It was that attack that helped crystallize a growing fear that social media give terrorist groups a potent recruiting tool that has left anti-terror investigators scrambling. The San Bernardino assailants, Syed Rizwan Farook and Tashfeen Malik, had exchanged private messages discussing their commitment to jihad and martyrdom, law enforcement officials have said, while Malik posted a note on Facebook after the shootings pledging her allegiance to Abu Bakr al-Baghdadi, the emir of the Islamic State terrorist group.
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And last year, the Justice Department charged at least 60 people with terrorism-related crimes, an unprecedented number that officials attributed to a heightened threat from that terrorist group — along with the influence of social media on potential recruits.
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Rep. Ted Poe (R-Tex.), prime sponsor of the bipartisan House bill, said in an interview Tuesday that he pushed the legislation because the Obama administration lacks a comprehensive strategy to tackle the threat. His bill would require President Obama to send to Congress within three months a report on the nation’s strategy to combat terrorists’ and terrorist organizations’ use of social media, an evaluation of the role social media play in radicalization and an overview of social media training available to investigators.
“It’s sporadic,” Poe said of the administration’s social media efforts. “There isn’t an overall plan. The Department of Homeland Security, the State Department and the FBI all have different ideas on how foreign terrorist organizations should be combated online… just come up with a uniform plan so we’re all dealing with the same issues.”
Administration officials vigorously disputed that characterization, saying the government is working hard to combat the terrorist threat on social media. If Congress really wants to fight the Islamic State (also known as ISIL), they said, it should pass Obama’s authorization of use of military force — or AUMF in D.C. parlance — that he first submitted a year ago this week. It would authorize the president’s use of military force to fight the Islamic State.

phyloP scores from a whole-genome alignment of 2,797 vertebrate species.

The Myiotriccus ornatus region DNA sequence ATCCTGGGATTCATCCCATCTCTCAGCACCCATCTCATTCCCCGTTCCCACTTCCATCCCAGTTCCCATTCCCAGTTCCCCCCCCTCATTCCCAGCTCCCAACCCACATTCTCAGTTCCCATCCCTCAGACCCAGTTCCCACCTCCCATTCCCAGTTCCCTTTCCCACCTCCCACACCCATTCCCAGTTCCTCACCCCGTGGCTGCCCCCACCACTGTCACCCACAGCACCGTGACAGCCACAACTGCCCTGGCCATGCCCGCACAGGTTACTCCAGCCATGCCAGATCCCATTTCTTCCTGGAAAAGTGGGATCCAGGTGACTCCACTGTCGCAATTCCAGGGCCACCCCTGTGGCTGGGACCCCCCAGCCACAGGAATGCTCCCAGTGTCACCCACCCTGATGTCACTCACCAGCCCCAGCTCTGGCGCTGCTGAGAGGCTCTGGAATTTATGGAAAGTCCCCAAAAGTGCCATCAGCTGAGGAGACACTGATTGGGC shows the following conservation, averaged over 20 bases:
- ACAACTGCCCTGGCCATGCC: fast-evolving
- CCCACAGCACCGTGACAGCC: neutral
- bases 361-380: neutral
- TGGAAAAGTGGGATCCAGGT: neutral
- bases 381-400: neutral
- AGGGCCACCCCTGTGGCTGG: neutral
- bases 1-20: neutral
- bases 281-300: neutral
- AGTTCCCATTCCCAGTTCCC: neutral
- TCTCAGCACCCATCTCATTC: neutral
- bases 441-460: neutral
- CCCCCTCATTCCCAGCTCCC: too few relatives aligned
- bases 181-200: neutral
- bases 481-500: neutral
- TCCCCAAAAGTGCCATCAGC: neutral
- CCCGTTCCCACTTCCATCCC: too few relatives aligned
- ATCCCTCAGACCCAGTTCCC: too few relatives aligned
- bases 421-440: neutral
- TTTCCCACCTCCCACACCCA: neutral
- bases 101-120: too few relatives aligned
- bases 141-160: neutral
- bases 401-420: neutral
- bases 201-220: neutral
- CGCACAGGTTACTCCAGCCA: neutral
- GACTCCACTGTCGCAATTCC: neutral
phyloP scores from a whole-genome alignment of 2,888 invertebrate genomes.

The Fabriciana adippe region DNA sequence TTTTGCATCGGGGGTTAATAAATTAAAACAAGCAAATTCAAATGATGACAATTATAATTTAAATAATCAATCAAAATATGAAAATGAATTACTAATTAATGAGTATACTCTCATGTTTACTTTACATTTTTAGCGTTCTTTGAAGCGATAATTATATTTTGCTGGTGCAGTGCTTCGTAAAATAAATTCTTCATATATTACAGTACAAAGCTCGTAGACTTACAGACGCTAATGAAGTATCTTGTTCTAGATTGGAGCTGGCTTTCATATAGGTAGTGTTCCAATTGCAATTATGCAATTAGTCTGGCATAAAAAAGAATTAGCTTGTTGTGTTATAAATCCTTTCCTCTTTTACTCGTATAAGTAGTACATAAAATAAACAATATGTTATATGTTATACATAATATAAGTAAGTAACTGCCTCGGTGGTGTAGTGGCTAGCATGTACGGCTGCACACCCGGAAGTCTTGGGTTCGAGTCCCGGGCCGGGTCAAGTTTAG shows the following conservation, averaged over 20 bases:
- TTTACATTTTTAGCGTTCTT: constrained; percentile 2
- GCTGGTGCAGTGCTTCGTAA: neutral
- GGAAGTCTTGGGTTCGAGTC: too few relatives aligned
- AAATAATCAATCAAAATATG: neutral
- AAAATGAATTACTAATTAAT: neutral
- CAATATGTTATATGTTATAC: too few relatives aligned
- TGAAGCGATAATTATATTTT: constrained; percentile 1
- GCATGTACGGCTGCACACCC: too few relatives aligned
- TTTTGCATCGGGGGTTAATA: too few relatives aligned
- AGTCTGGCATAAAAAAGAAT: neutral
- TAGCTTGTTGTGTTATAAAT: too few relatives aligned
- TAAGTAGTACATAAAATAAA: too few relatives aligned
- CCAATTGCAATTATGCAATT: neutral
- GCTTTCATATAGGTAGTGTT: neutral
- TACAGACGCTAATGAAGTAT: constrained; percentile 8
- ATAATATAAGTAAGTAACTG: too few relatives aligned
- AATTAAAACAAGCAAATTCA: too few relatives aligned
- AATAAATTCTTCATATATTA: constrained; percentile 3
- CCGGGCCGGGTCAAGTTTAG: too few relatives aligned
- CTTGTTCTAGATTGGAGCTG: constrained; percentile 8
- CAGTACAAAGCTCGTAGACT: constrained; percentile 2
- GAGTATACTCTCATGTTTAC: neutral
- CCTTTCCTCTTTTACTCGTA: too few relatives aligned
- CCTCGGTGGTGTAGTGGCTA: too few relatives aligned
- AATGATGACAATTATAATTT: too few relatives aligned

“When the use of social media crosses the line from communication… into active terrorist plotting, that is deeply concerning and has to be addressed,” said Emily Horne, a spokeswoman for the National Security Council. “This is something that we have been focused on for some time.”
Horne said senior administration officials have held a series of meetings over the last year with technology and new media officials and others to discuss “ways in which technology companies can harness their entrepreneurial and innovative expertise to consider ways in which we can make it harder for terrorist groups to recruit and radicalize.” She added that the administration is “committed to working closely with Congress on these measures, though Congress has thus far refused take any serious action” on Obama’s request for military force authorization against the Islamic State.
The Senate version of Poe’s bill was introduced Tuesday and is sponsored by homeland security committee Chairman Ron Johnson (R-Wis.) and Sen. Joni Ernst (R-Iowa). Senate staff members, speaking on the condition of anonymity to discuss internal meetings, said they expect to obtain bipartisan support for the legislation. The committee is expected to vote Wednesday on whether to send it to the Senate floor.